It had its genesis back in 1952 when a group of families decided to amalgamate their land titles to develop the Tuaropaki land as a collective body.

“Our elders instilled the belief that if you look after the land the land will look after you, “ said Tuaropaki Trust chairman, Tumanako Wereta.

Tuaropaki land totals 2,734 hectares on which it runs sheep, cattle and deer and operates a 1,300 cow dairy unit. The Station business unit is approximately 1825ha and 24,000 stock units. Farm policies are based around 8,500 ewes and replacements, 600 breeding cows and 1,300 trading cattle. It has 1,000 breeding hinds and 500 mix sexed weaners, and provides winter grazing for 800 dairy cows from the Trust’s dairy unit.. Land not suitable for pastoral farming is used for afforestation and set aside as conservation areas.

Huge investments have been made in other parts of the business but fine-tuning of the Trust’s overall strategy in recent years has seen a greater emphasis on the farm production which is our core business and we are now seeing the results”, Mr Wereta said.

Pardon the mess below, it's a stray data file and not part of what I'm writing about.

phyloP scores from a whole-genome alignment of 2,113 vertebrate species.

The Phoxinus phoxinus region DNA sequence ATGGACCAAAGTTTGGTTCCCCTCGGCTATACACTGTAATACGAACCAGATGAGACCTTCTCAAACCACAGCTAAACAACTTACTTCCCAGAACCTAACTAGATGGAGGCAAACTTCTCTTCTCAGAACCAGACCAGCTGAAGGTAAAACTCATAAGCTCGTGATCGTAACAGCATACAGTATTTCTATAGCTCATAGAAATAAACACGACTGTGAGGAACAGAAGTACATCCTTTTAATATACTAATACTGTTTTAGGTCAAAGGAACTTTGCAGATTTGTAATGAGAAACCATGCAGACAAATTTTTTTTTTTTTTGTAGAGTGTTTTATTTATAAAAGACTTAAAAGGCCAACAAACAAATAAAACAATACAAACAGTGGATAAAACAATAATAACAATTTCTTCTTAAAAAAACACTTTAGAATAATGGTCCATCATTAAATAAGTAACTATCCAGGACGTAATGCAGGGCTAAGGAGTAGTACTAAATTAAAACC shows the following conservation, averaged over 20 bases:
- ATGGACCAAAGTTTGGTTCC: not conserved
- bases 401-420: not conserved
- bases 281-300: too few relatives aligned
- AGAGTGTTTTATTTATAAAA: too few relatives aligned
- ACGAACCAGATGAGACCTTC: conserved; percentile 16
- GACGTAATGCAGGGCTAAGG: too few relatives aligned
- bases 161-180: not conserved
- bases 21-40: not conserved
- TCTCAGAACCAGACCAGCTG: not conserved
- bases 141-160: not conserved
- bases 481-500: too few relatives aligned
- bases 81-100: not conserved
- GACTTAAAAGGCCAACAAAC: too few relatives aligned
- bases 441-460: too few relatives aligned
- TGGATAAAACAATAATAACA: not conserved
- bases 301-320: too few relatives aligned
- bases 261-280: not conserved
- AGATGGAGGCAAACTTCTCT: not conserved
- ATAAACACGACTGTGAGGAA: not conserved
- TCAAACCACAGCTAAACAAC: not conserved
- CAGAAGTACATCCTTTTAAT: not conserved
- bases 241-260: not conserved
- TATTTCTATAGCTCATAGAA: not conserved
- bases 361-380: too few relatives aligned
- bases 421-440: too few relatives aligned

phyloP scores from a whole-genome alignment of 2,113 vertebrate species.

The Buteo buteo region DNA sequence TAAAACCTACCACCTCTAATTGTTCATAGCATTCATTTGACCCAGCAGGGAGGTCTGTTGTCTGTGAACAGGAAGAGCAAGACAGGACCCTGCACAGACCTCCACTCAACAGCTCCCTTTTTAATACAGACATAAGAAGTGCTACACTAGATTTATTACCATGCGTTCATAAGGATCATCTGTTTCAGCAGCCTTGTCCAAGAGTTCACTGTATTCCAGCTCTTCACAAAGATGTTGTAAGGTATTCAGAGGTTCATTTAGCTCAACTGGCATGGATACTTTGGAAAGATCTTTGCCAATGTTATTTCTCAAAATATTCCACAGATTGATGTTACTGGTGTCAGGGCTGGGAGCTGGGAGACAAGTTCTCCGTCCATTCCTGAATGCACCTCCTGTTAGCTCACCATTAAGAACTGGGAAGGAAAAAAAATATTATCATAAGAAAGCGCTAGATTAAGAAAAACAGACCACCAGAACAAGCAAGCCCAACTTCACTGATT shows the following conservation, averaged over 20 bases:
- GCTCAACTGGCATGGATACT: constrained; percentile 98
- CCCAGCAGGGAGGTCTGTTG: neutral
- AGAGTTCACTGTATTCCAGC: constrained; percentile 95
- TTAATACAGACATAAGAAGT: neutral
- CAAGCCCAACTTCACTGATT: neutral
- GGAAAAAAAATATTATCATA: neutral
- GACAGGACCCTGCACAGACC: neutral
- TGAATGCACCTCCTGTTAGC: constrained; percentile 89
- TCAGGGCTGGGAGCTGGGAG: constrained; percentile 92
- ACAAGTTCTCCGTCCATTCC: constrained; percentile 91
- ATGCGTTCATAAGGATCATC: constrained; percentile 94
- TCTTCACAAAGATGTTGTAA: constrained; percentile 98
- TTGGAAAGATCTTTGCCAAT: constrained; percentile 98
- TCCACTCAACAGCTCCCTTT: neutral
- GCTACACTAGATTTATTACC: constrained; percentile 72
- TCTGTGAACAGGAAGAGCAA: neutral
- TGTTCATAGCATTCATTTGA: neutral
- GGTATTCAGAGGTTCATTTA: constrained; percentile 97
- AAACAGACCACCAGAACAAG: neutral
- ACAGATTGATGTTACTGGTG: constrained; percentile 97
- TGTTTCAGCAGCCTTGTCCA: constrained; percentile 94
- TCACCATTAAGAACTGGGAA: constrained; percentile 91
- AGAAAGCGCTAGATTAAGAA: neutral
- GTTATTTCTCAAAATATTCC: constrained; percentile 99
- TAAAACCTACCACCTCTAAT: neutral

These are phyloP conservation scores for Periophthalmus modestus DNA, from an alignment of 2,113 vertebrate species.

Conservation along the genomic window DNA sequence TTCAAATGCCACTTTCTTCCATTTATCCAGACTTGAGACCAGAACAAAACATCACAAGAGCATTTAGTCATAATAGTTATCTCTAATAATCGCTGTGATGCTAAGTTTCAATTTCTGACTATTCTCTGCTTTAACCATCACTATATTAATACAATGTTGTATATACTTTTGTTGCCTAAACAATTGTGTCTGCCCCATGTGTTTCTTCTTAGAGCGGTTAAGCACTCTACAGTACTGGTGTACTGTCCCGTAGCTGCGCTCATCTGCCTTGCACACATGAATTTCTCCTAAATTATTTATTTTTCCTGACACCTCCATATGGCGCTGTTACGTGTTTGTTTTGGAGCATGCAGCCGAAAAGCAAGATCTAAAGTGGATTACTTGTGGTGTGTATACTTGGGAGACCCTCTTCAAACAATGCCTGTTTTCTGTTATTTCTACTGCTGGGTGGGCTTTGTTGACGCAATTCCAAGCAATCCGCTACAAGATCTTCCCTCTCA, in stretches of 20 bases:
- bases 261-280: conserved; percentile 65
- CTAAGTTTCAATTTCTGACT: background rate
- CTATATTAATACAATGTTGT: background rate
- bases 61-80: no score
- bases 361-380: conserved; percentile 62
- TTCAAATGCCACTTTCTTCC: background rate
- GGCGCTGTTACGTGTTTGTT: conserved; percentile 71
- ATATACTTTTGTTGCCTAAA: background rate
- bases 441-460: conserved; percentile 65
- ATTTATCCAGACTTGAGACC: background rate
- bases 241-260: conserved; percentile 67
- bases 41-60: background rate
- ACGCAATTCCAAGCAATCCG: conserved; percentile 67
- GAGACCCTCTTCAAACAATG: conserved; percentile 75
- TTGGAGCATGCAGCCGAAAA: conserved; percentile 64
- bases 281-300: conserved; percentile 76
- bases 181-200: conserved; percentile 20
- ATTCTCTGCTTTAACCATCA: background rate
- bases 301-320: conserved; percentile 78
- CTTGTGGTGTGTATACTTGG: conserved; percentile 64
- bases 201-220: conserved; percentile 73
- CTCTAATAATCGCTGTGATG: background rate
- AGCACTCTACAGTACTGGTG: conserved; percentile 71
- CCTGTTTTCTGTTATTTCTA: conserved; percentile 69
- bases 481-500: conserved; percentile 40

Tuaropaki Station supports six full-time employees on the farm. The dairy units are run by sharemilkers. A key Trust strategy is to invest in their people, by offering education grants.

Mr Wereta said that Farm Consultant, Peter Keeling who has been working with the Trust for three years, has played a major role in improving the overall performance of the farming operation. He has also helped develop a strong commitment by farm management and staff to present Tuaropaki Station as a model Maori farm

Mr Keeling said that Tuaropaki Trust’s key goals are based around business growth.

“It has identified key goals and standing still isn’t one of them.”

Mr Keeling said that the Trust has changed its sheep-breeding programme, added in more cattle finishing, and have restructured the deer operation. It is now a member of Cerco, a supplier group which sends venison direct to Supermarket customers.